There Aren’t Enough Rural Queer TV Characters, and That Has to Change


I’ve always loved being outdoors in the country. In fact, one of my most cherished childhood memories was the time my dad and I built a porch for my great aunt’s wife. Her wife was kind and funny, and she had the best snacks. She was also the first openly queer person I’d ever met in rural Missouri — as far as I can remember — but she certainly wasn’t the last.

Since then, I’ve come out as bisexual and I’ve lived in two of America’s largest and most queer-friendly cities: New York City and Los Angeles. I lived in neighborhoods where rainbow Pride flags were the norm, I saw queer couples holding hands, and even kissing without fear. It was wonderful, and completely foreign to me as someone who was born and raised in a conservative Christian family in the rural Bible Belt.

I needed to experience queer life in those cities, and I’m glad I did. Even so, in 2019, I happily moved back to the rural Missouri Ozarks, and I don’t plan on leaving anytime soon. While there’s no denying that New York and California are far more progressive in regards to LGBTQ+ rights — and I do wish I could wear my Bible Belt Queers shirt to the grocery store without fearing harassment or dirty looks — I love living in the country. I don’t think I’ve ever felt more at peace than I do when I’m in the woods, and I’m definitely not the only queer American who prefers country living.

“Lots of rural queers are thriving — not just in spite of where we live, but often because of it.”

According to a 2019 study, up to 20 percent of Americans who identify as LGBTQ+ live in rural America. Additionally, recent research shows that the majority of states where same-sex couples are raising children are predominantly rural, and they’re mostly in America’s Midwestern, Southern, and mountain regions. Rural queer communities are becoming more common as well, especially since big cities can be unaffordable and queer folk like myself are comfortable with country life. But how come this isn’t being reflected better in television shows with rural queer characters?

With the exception of Schitt’s Creek, rural queer TV characters are almost always portrayed in one of three ways: deeply closeted and dangerously repressed, desperate to flee their homophobic hometown, or as city dwellers with rural backgrounds. From Ozark’s Russ Langmore to Unbreakable Kimmy Schmidt’s Titus Andromedon, many of these beloved queer characters fall into these tropes.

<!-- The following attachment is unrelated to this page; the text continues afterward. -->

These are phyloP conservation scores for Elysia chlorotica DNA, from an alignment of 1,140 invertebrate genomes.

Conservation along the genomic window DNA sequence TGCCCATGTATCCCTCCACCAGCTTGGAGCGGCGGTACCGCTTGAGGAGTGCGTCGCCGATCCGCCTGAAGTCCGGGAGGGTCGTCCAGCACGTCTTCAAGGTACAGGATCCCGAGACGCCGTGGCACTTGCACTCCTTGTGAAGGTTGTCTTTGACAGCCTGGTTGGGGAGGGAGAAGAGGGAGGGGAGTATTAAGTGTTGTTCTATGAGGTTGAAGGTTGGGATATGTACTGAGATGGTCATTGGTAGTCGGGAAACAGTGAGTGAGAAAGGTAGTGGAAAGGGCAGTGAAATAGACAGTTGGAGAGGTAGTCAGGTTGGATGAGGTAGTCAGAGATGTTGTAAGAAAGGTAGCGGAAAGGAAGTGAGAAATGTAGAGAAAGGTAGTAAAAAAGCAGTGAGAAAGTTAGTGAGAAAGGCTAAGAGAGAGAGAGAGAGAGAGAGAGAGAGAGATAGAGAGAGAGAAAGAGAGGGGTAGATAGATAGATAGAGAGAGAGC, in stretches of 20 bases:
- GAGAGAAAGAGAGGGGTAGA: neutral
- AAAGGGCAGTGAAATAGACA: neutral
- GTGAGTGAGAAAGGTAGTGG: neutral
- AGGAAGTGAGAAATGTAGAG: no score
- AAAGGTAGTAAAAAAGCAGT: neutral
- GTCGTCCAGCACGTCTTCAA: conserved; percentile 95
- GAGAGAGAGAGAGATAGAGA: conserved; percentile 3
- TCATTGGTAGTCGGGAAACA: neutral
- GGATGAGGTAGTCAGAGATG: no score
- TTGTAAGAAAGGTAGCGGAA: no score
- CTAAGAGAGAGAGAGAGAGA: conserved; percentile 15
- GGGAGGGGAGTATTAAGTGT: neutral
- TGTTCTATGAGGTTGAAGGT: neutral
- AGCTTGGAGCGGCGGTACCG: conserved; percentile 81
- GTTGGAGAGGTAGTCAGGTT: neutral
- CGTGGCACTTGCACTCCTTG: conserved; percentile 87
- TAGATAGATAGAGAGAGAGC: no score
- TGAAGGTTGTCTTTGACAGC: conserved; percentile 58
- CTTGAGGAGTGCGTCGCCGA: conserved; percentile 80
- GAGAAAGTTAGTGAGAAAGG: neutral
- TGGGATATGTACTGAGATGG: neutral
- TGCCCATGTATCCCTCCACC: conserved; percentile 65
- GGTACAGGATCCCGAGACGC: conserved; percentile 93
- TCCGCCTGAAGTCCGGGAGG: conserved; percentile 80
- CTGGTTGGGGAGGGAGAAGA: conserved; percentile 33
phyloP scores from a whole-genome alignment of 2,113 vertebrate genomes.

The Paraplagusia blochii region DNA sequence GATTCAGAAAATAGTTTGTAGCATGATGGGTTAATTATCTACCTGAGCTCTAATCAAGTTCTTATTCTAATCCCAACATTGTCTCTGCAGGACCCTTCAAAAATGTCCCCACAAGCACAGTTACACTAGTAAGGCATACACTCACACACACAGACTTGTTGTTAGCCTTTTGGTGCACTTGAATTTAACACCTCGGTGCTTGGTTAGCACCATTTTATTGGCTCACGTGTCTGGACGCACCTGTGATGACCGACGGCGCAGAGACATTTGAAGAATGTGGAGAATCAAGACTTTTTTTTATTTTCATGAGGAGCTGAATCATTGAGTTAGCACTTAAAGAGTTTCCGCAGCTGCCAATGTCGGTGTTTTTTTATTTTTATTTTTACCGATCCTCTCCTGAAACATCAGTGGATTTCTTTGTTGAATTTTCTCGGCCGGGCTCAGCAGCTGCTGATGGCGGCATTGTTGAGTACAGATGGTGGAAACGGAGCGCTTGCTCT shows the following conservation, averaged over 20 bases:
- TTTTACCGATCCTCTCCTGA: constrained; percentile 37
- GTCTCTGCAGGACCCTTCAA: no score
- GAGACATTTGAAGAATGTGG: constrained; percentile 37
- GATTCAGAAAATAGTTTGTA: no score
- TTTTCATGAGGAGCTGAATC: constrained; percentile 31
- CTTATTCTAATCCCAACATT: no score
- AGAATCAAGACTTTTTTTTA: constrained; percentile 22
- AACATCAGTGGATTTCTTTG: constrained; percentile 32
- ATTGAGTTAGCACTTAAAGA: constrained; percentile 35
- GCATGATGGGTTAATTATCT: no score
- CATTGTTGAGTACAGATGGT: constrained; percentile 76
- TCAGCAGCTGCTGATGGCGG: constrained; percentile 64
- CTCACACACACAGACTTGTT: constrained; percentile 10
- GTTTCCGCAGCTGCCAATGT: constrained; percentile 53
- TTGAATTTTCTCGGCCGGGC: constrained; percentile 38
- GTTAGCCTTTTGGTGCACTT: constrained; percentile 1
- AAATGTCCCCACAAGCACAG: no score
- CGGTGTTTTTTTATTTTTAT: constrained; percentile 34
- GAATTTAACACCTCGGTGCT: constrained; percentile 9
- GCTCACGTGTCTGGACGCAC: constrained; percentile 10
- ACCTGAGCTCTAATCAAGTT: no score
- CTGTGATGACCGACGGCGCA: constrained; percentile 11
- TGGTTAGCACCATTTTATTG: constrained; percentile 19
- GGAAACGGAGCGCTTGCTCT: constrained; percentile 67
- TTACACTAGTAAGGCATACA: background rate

In both TV and film, I want rural queer representation to match what research shows. Lots of rural queers are thriving — not just in spite of where we live, but often because of it. Shows should have rural queer TV characters hiking in the woods, tending their gardens, and enjoying local festivals, with no need for a love interest to validate their queerness. I want to see scenes of Pride Month potlucks and bonfires — complete with homemade moonshine and fried green tomatoes. Hell, I’d like to see a movie about a group of rural queer friends meeting up in Memphis for concerts, or the Ozarks for a weekend of camping.

“Shows should have rural queer TV characters hiking in the woods, tending their gardens, and enjoying local festivals, with no need for a love interest to validate their queerness.”

I’m well aware that, historically speaking, rural America hasn’t always been the safest, or the easiest, place to be queer. Too often, it still isn’t. However, many queer people like myself are drawn to aspects of country living like the slower pace, close proximity to family, tight-knit communities, and attachment to land. It’s these kinds of things that TV shows should celebrate and show more of.

I want to make it clear that I support rural queers choosing the city life if that’s what’s best for them. For a time, it was what was best for me. But rural America is much more queer than it is represented to be in TV and film. While I can’t speak for all rural queers, I know I’m here because there’s no place I’d rather be. Rural LGBTQ+ folks deserve better — and more — representation, because we’re here, we’re queer, and we’re not going anywhere.





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